How HRM Control Affects Boundary-Spanning Employees: Behavioural Strategies and Satisfaction: The Moderating Impact of Cultural Performance Orientation

V. Onyemah, D. ROUZIES, N. Panagopoulos

The International Journal of Human Resource Management

septembre 2010, vol. 21, n°11, pp.1951-1975

Départements : Marketing, GREGHEC (CNRS)

Mots clés : Boundary-spanning employees, HRM control, National culture, Performance orientation, Sales force control systems, Salespeople

This study examines how cultural performance orientation moderates the influence of human resource management (HRM) controls on boundary-spanning employees' behavioural strategies and satisfaction. Based on primary data obtained from 1,049 salespeople in six countries and secondary data on cultural performance orientation, multilevel regression analyses show that national culture has a strong effect on the way boundary-spanning employees allocate their effort in response to HRM control. In particular, our results suggest that the more behaviour controls are used with boundary-spanning employees, the less attention they pay to customers and the more emphasis they place on their supervisors and non-selling tasks. Specifically, cultural performance orientation is shown to moderate significantly those relationships. Furthermore, results indicate that cultural performance orientation heightens boundary-spanning employees' job satisfaction resulting from behaviour control. Preliminary explanations for the differing impact of HRM control efficiency across cultures can be proposed.Keywords HRM control; national culture; performance orientation; boundary-spanning employees; salespeople.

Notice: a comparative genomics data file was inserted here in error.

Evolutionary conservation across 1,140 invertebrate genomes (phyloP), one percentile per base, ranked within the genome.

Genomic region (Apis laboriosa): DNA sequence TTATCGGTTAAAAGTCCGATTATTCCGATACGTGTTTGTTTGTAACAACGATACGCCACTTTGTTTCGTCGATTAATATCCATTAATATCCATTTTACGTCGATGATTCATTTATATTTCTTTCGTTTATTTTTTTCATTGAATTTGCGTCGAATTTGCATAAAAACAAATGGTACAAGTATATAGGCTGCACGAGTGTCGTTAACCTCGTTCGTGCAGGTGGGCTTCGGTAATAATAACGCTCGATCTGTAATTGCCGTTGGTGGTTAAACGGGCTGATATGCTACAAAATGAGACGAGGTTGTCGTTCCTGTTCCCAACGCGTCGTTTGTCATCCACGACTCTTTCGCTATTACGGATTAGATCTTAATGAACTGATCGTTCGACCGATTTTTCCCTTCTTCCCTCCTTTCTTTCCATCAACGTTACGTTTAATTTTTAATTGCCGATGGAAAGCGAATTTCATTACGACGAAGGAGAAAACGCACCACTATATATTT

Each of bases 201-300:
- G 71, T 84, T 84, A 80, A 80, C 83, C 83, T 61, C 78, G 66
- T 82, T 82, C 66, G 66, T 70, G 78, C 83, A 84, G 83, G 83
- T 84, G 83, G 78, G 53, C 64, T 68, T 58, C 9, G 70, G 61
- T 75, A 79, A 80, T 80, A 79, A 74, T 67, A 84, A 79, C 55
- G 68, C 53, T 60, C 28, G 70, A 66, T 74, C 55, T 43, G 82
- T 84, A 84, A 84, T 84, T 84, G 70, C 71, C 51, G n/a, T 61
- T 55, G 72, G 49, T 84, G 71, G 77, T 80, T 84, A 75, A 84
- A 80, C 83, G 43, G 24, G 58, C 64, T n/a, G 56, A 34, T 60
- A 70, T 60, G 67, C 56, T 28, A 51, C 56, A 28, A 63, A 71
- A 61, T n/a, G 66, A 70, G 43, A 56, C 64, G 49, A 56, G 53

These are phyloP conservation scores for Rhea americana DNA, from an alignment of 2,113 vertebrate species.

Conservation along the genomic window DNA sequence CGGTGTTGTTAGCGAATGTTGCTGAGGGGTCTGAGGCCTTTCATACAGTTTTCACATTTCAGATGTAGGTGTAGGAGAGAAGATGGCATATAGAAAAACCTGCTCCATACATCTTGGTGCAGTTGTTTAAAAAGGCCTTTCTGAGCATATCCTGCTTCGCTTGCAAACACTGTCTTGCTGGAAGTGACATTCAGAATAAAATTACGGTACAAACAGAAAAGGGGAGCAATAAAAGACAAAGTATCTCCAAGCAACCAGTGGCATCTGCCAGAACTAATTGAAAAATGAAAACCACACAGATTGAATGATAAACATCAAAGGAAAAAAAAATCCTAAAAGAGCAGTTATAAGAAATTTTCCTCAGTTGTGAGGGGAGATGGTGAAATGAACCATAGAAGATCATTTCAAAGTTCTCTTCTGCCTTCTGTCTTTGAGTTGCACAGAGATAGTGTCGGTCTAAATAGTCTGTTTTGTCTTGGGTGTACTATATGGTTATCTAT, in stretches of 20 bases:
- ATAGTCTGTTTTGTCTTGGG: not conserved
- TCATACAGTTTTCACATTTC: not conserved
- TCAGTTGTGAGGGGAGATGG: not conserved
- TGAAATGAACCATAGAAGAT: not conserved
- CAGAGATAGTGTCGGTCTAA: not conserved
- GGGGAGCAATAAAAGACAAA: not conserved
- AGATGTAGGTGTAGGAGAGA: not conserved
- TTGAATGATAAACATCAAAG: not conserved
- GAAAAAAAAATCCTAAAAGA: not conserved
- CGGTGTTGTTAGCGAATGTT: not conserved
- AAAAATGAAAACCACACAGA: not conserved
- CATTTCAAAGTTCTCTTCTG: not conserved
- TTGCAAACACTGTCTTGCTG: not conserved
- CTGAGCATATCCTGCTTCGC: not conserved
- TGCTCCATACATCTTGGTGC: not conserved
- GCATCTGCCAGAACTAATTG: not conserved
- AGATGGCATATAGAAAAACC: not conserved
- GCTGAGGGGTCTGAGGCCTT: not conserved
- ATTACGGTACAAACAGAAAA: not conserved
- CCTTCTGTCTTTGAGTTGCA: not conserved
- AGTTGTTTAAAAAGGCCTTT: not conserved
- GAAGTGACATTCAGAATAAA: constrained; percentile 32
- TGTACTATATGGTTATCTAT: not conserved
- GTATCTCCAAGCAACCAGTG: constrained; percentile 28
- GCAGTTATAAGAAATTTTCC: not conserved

Luxury after the crisis: Pro logo or no logo?


European Business Review

septembre-octobre 2010, pp.42-46

Départements : Marketing

The economic recession has hit luxury, as most other sectors. Many luxury brands have reeled by lack of clients and cash. Since then, many experts have predicted that post crisis luxury would be of a totally different kind. It was the end of luxury, as we knew it, the end of bling-bling, of prominent logos and high prices excesses.It is chorused everywhere in the media that this new luxury will be modest, bespoke. It should be the demise of conspicuous consumption. For the author, luxury companies would be very cautious in giving faith to this unanimous and trendy opinion, especially if it is backed by cursory polls where respondents tend to give socially acceptable answers. Based on a deep understanding of the dynamics of luxury and on consumer research worldwide, one thing is sure: conspicuousness is here to stay, of course with differences within the luxury population. The future belongs to companies who understand this need for status and adopt a true luxury strategy, very different from a premium strategy. Those who already did it are the ones, which in fact profitably grew during the crisis.